Now that humanity has put a robot on a comet, you might be wondering when we'll get around to sending some human beings out there in the solar system.
Well, NASA is planning to take a big step in that direction in early December. That's when the Orion spacecraft, seen here beginning its trip to the launchpad, is scheduled to be sent into space for the first time.
"The four-and-a-half-hour flight, called Exploration Flight Test-1, will send Orion 3,600 miles from Earth on a two-orbit flight to confirm its critical systems are ready for the challenges of eventually sending astronauts on deep space missions to an asteroid and Mars."
Orion is the first new human-ready spacecraft NASA has built since the shuttle, and although it's still years away from carrying anyone into space, NASA is hyping this first test launch.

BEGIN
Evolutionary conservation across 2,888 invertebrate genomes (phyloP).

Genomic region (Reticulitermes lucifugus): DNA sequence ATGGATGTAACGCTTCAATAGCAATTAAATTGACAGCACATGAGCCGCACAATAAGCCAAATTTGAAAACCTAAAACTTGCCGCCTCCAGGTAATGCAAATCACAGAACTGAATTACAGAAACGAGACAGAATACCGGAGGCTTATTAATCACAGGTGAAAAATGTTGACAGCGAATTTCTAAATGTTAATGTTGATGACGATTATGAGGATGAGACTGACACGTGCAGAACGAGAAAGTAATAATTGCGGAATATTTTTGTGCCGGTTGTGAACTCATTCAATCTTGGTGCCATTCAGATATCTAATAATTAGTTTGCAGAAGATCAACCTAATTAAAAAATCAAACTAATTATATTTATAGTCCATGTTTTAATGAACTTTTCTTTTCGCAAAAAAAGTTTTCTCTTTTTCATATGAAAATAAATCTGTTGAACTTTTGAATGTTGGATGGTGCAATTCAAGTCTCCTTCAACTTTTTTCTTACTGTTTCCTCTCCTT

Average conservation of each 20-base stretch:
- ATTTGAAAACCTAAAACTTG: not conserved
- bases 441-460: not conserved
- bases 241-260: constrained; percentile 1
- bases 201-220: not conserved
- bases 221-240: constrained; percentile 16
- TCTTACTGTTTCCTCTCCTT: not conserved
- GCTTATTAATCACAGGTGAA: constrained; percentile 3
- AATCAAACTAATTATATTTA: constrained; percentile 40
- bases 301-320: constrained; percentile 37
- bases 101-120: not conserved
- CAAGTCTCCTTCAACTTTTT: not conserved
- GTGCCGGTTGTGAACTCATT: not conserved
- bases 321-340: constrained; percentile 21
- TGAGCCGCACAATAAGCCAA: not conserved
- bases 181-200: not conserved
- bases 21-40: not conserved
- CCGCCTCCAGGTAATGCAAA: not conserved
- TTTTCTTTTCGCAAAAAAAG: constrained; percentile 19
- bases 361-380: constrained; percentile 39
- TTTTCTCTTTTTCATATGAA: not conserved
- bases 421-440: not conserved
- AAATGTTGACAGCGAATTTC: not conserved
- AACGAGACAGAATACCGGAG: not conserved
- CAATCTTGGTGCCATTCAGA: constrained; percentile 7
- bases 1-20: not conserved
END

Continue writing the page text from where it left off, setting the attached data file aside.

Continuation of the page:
A seven-minute video released last month explains the testing mission and touts the craft's new features.
"This is the largest heat shield of its kind ever made!"
The most obvious new feature is the Launch Abort System, that big pointy thing at the top.
In the event a mission has to be aborted — or even if a rocket explodes — Orion detaches and is carried out of harm's way by the Launch Abort System, allowing the crew capsule to parachute back down safely.
But there won't be a crew on board this time around. In fact the first manned mission isn't scheduled until 2021 at the earliest.
SpaceX's Dragon capsule is expected to carry humans into low-Earth orbit years before Orion. So why the hype?
Orion isn't going to low-Earth orbit. December's test flight will take the capsule 15 times farther out from Earth than the orbit of the International Space Station. And when that first manned mission finally does happen, it'll likely be the first time humans have ventured that far from our planet since the final trip to the moon in 1972.
This video includes an image from the European Space Agency.